Bounce Below, Wales
Here are eight of the finest examples from around the world of former mines that are enjoying a second lease of life.
The Eden Project, Cornwall
The Eden Project in Cornwall, south west England, is probably the most famous example of a repurposed quarry. The old china clay works were a scar on the surrounding landscape until, 20 years ago, geodomes turned the site into one of Britain’s most famous and popular tourist attractions. Its industrial origins are unrecognisable now but, although it may be the most successful reimagining, it is not unique in breathing new life into these redundant locations.
The Salt Cathedral of Zipaquirá, Columbia
Two hundred metres under the mountains of central Colombia, a little north of Bogotá, abandoned salt mines are the setting for this extraordinary church. Largely built in the 1990s to replace an earlier creation, the cathedral is, in fact, more than a dozen chapels connected by the old mine tunnels and has become a place of pilgrimage, attracting 3,000 worshippers on Sundays as well as many thousands of tourists during the week.
Dalhalla concert hall, Sweden
Small-town central Sweden was perhaps not the obvious place to build an outdoor opera venue, but when retired singer, Margaret Dell Fors, saw the 60m-deep crater formed by an old limestone quarry, she persuaded the local authority to turn it into one, arguing that the acoustics and stark geology would prove a winning combination. She was right: finished in 1995, Dalhalla now holds summer festivals with guests as varied as the Bolshoi Ballet, Patti Smith and Björk.
Photo: Wieliczka Health Resort
Wieliczka health resort
Just south of Krakow is Daniłowicza’s underground health farm, where you can relax and forget about your above-ground stresses. According to Wieliczka Salt Mine’s publicity, “the unique characteristics of the underground micro-climate” guard against asthma, allergies, bronchitis and chronic obstructive pulmonary disease (COPD). Visitors can stay at the facility near Krakow, 135m below the surface and benefit from the purity of its air as well as a range of treatments including water therapy and breathing exercises.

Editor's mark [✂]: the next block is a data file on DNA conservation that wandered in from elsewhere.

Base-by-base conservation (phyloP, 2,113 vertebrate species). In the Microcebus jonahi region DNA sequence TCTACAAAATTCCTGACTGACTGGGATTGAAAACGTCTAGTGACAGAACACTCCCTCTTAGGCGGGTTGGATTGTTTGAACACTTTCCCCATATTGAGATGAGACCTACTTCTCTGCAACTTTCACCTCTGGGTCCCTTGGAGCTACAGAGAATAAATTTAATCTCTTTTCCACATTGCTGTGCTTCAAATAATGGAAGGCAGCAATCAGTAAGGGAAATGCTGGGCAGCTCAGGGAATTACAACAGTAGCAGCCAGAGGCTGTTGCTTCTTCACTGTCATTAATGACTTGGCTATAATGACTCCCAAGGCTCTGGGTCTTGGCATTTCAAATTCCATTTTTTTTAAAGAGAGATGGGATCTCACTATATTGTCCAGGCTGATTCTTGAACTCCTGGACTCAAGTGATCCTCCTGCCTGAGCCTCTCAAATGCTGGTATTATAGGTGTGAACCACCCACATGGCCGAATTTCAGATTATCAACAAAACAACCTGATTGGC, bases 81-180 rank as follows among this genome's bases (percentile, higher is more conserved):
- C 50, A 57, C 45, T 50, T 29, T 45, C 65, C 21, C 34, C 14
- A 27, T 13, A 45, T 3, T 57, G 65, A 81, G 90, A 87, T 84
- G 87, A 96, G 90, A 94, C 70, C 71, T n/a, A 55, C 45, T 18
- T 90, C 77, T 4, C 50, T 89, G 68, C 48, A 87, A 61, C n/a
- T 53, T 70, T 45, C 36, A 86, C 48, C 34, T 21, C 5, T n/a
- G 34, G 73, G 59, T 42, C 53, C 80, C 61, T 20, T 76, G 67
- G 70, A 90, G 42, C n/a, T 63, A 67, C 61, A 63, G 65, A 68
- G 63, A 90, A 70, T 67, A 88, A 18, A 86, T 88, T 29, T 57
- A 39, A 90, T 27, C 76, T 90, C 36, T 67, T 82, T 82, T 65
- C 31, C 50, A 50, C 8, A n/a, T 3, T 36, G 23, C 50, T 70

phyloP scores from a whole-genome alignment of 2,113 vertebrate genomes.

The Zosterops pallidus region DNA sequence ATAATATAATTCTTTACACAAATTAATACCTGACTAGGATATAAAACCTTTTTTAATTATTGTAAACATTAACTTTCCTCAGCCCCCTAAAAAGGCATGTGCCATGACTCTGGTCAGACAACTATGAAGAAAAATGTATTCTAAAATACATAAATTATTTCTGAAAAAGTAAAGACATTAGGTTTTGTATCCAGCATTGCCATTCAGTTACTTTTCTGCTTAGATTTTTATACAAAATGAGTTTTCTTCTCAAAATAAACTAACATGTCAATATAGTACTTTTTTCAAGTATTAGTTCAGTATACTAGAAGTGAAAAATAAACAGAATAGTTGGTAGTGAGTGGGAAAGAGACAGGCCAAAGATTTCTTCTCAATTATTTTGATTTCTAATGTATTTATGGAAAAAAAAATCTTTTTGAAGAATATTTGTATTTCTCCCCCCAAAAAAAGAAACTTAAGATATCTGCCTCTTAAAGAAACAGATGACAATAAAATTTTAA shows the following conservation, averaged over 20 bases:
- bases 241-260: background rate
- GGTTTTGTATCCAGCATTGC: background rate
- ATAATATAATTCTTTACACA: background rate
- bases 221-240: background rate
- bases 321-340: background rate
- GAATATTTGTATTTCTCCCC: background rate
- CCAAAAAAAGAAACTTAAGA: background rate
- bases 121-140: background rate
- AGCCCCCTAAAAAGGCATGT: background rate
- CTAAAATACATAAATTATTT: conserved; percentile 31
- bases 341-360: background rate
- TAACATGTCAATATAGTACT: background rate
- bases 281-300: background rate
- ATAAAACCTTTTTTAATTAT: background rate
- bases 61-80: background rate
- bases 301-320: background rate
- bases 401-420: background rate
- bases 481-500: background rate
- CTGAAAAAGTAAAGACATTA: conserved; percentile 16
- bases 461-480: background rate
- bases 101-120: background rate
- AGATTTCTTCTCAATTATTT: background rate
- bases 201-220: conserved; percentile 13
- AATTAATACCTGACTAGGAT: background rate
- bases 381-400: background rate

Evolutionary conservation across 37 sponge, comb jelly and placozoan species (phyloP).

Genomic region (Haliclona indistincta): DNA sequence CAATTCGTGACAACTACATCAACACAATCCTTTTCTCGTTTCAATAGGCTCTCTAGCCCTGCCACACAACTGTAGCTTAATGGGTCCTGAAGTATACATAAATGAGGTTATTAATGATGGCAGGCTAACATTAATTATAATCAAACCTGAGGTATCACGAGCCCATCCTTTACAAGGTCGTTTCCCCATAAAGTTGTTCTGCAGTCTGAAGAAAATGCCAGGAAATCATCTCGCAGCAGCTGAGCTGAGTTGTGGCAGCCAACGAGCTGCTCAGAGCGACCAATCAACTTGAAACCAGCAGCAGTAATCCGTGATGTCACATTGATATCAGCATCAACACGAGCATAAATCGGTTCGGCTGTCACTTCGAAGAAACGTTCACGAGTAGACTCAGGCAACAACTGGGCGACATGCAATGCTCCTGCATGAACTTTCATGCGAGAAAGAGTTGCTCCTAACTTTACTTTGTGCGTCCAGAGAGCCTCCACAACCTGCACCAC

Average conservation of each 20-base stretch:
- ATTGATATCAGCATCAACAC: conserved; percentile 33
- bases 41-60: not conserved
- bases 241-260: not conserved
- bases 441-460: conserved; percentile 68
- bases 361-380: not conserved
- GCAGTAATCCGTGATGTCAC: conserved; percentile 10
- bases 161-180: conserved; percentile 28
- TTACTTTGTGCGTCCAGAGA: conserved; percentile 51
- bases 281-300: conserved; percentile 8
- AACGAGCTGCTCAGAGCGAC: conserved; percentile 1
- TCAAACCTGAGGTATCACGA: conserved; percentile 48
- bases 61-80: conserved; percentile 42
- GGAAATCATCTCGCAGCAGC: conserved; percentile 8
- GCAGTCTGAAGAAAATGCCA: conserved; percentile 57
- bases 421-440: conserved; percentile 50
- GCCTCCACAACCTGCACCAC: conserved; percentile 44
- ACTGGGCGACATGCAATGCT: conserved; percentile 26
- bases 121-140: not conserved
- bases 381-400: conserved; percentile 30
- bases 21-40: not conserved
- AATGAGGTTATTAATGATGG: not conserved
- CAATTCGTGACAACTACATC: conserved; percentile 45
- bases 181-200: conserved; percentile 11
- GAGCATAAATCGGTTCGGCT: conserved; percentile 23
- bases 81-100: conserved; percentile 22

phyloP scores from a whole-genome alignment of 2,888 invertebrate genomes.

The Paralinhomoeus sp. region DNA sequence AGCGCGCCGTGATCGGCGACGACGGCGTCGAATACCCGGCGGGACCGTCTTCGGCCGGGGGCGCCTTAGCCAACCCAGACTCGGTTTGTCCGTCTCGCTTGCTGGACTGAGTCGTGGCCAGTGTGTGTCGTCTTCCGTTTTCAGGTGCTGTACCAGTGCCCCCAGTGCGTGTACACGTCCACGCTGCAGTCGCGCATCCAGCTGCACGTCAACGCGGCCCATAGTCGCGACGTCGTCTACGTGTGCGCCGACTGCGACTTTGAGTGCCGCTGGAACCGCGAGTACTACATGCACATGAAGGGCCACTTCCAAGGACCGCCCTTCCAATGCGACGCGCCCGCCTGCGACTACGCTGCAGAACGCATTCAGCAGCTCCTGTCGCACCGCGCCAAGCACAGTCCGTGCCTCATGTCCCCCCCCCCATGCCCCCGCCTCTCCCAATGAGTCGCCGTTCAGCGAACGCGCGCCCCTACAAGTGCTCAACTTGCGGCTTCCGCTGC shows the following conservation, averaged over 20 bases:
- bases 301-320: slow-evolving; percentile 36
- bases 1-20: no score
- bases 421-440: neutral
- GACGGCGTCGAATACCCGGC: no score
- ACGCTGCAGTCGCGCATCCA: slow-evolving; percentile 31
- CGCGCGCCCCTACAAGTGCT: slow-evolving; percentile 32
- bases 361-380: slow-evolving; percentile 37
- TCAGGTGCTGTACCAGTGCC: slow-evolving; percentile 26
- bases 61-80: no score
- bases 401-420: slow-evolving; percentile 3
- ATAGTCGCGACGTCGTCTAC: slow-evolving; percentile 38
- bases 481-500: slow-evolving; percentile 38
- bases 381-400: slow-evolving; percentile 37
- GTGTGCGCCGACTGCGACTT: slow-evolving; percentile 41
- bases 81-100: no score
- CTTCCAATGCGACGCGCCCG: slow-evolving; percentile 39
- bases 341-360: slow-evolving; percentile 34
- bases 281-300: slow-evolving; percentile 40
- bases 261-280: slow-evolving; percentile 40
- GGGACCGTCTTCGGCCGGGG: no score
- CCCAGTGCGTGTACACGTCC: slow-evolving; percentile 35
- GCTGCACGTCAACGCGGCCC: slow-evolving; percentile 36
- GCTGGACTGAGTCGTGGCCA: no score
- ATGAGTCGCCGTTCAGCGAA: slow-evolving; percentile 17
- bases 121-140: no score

Photo: Bounce Below
Bounce Below, Wales
A series of tunnels lead visitors into a cavern within a former slate mine which is, its owners claim, big enough to fit London’s St Paul’s Cathedral. Strung across it, a series of nets and slides which makes Bounce Below in the Snowdonia National Park, the world’s biggest – and most spectacular – trampoline centre.
Photo: Iron Mountain; Kinkade Photo / Bryan Kinkade
Iron Mountain Data Centre, Boyers
For those worried about data security, Iron Mountain should provide some reassurance – north of Pittsburgh, the 220-acre site is almost 70m deep and built in the chambers of a limestone mine. The company says that this makes it extremely safe from all man-made and environmental disasters and that employees enjoy the consistent temperatures achieved from being so far underground.
Photo: SC Braga
Braga Stadium, Portugal
The 30,000-capacity home ground of Sporting Braga is known locally as A Pedreira or the Quarry. Built in 2003 in a former granite quarry as one of the venues for the UEFA Euro 2004 tournament, the stands nestle within the quarry walls and one of the goals is carved into the rockface. Its stunning design, exploiting the local topography, contributed to its architect winning the Pritzker Prize in 2011.
Athletics Track, Yanahara, Japan
In the process of decommissioning an iron-ore mine, researchers found that its low levels of oxygen were similar to the high-altitude “hypoxic” training sites popular with professional athletes. Unlike mountain facilities, however, this track maintains a constant temperature and humidity making it an ideal, weather-proof location for elite runners.